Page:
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Thursday, 2 June 1960

Mr FORBES (Barker) .- 1 had not intended to rise in this debate, but I must say that the protestations of the honorable member for Hindmarsh (Mr. Clyde Cameron) about decency and the rights of men make every decent member of this House sick. The honorable member for Hindmarsh has, during the last fortnight, done what I believe to be one of the most despicable things ever to have come to my knowledge during my membership of this Parliament. The honorable member talks about decency and the rights of men, but during the debate on the tapping of telephones he saw fit to drag into the debate the name of a completely innocent junior employee of the Parliament. He was quite willing to bandy that person's name about and to make accusations against him which have caused him deep distress, although, on later investigation, not one single shred of evidence was found to substantiate the honorable member's accusations. The honorable member had not the slightest evidence available to him before making his charge; he made the charge purely for the sake of strengthening the point he was trying to make.

The honorable member has done this kind of thing previously. He probably makes more irresponsible and baseless charges against individuals than any other member of this House, with the possible exception of the honorable member for East Sydney (Mr. Ward). Usually they are made against the people who can look after themselves. But this man cannot look after himself. He is a new Australian who, I am reminded by a colleague, came from Latvia. He is in a very humble position. Those two points may have some significance. All of us who know him know that he is a migrant. He is extremely proud of the position that he has established here. He is a small man - the sort of man we welcome to the country and for whom the honorable member for Hindmarsh is always trying to imply the Labour Party stands. The honorable member for Hindmarsh has brought that man's world - the position that he has established here after his former life on the other side of the world was shattered - down around his ears for nothing more than his own purposes.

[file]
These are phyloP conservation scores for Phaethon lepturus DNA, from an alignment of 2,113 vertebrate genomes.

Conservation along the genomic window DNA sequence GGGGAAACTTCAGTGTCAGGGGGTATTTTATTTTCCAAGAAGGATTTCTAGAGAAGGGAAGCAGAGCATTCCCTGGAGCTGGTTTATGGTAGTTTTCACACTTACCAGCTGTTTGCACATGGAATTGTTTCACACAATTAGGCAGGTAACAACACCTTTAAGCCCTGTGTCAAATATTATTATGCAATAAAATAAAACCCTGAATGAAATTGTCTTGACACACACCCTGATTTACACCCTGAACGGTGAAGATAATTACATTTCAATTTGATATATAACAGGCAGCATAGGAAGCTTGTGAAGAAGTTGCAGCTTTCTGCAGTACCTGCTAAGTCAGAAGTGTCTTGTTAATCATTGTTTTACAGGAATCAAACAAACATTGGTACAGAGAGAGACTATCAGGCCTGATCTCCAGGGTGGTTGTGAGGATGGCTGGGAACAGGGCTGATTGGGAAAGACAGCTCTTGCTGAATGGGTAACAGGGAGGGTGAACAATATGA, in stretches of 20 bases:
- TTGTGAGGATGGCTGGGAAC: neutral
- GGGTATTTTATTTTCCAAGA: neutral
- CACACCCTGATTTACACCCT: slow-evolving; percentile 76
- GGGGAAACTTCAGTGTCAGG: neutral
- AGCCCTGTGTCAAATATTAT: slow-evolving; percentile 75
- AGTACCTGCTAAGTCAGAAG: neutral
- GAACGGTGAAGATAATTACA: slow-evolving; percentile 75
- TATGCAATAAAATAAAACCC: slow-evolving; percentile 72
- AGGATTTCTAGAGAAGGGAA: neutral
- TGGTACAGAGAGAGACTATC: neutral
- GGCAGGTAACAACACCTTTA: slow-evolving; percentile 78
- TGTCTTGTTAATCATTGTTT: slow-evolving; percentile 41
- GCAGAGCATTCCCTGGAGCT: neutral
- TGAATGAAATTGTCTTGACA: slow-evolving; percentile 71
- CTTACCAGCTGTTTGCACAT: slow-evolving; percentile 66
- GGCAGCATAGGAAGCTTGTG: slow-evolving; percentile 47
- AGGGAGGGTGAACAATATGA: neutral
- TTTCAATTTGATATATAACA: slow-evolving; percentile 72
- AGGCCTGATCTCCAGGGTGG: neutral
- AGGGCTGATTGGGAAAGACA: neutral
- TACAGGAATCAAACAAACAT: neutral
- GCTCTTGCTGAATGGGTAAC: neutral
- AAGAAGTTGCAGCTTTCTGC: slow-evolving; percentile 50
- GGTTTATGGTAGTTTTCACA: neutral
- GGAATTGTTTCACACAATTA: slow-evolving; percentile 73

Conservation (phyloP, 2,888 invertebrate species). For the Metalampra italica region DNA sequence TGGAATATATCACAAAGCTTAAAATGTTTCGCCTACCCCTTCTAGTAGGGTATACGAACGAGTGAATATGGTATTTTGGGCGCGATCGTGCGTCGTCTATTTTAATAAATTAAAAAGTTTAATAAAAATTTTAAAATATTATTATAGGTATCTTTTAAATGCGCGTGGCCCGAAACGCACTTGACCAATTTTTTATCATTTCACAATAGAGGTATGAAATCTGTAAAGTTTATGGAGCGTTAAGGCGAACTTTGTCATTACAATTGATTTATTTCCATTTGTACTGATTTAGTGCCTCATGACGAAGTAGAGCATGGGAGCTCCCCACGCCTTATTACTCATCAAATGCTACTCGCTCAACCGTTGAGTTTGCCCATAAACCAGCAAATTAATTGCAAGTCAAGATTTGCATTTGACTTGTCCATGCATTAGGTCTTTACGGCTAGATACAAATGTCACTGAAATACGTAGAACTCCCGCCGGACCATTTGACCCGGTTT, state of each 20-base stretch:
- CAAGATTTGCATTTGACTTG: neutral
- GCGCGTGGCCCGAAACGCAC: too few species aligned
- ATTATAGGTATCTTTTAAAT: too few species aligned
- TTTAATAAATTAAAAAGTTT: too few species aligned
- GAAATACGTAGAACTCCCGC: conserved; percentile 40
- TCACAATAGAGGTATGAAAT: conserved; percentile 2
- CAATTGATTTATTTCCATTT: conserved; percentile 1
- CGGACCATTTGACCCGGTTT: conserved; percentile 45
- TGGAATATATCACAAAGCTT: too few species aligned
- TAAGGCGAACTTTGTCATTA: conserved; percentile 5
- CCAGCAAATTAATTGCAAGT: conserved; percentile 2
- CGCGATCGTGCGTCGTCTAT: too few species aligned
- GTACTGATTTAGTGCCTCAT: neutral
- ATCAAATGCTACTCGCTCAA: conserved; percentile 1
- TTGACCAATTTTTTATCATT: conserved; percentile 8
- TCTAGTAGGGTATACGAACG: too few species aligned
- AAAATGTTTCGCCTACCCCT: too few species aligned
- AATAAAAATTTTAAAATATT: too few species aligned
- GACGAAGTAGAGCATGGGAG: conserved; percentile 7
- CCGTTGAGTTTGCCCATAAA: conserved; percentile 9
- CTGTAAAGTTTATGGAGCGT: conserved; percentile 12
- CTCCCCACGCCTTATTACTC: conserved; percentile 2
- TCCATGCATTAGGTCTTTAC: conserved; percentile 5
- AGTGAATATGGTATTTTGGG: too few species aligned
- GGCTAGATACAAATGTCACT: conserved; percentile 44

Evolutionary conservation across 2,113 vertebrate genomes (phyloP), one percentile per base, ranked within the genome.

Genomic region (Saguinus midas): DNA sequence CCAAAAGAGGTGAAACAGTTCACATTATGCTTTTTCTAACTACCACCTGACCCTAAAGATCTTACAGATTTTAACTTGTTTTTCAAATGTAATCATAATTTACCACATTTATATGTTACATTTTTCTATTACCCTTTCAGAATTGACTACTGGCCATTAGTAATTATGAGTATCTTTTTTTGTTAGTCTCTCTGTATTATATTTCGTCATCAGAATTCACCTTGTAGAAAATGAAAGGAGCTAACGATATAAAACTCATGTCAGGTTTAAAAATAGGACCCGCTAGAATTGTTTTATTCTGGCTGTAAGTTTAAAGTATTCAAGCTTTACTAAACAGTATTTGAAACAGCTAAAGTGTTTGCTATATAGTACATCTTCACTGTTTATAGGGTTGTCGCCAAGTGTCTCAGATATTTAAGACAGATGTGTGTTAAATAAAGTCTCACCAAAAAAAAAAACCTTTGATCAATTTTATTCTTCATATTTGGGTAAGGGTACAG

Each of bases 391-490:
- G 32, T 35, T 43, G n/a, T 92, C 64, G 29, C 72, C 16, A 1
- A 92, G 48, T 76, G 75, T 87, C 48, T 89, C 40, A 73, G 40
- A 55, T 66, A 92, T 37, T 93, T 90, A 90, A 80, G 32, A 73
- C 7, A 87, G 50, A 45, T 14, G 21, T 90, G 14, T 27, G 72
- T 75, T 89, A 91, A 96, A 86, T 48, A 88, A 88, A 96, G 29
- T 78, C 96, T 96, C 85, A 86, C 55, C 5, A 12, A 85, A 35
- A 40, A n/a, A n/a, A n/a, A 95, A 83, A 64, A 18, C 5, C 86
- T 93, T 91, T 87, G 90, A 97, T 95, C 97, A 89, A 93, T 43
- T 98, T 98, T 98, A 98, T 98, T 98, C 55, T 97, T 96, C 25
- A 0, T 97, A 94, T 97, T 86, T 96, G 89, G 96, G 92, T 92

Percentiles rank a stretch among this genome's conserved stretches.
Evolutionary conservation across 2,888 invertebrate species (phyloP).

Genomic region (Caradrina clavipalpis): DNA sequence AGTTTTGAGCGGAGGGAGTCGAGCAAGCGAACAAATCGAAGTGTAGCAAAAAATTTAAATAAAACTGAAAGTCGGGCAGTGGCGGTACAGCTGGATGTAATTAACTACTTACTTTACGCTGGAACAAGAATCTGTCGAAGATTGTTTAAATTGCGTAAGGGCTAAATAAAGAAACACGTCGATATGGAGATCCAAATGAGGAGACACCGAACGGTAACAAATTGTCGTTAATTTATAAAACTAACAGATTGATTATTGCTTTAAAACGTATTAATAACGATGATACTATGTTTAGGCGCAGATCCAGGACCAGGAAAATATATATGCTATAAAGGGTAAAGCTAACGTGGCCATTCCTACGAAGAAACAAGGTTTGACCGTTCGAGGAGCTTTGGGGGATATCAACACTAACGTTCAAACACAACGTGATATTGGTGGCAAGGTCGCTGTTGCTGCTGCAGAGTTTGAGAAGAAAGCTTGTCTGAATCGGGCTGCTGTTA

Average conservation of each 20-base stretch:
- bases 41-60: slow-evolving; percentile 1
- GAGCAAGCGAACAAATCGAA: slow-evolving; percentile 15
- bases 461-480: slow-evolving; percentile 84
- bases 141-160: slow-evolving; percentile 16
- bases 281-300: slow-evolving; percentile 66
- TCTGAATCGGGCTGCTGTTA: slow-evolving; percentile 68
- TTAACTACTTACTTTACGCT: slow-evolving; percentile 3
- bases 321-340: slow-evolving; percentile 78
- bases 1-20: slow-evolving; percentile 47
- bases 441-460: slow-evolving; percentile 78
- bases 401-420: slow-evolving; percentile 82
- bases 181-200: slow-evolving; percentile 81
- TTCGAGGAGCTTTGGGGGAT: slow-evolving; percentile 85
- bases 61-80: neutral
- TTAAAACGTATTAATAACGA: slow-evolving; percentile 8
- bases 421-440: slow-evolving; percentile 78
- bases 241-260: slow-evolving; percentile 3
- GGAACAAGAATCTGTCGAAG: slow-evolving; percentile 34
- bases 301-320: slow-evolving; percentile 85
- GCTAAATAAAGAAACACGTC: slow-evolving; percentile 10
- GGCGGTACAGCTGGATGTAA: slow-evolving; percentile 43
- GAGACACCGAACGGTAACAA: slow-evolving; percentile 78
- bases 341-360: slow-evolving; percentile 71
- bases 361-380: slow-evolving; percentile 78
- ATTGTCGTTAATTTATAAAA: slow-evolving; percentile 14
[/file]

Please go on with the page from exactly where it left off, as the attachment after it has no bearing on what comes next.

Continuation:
We know that when this matter was investigated by Mr. Speaker the honorable member for Hindmarsh was unable to produce to him any evidence in support of his allegations. But that is not all. Two members of the honorable member's own party - the honorable member for the Australian Capital Territory (Mr. J. R. Fraser) and the honorable member for Bass (Mr. Barnard) - have publicly stated that there is no substance in these charges. I think that all of us, whatever we may think of this Parliament before we come to it, after a little while here - and it does not take very long - absorb some of the atmosphere of the place. All of us feel that, in this institution, there is something worth preserving, and when one of our colleagues makes charges such as these he detracts from the dignity and the position of this place. I suggest, Sir, that as the honorable member for Hindmarsh has taken this course of action, any attempt he makes here in the future to refer to such things as principles, decency, dignity and the rights of man will certainly receive no credence among other honorable members.

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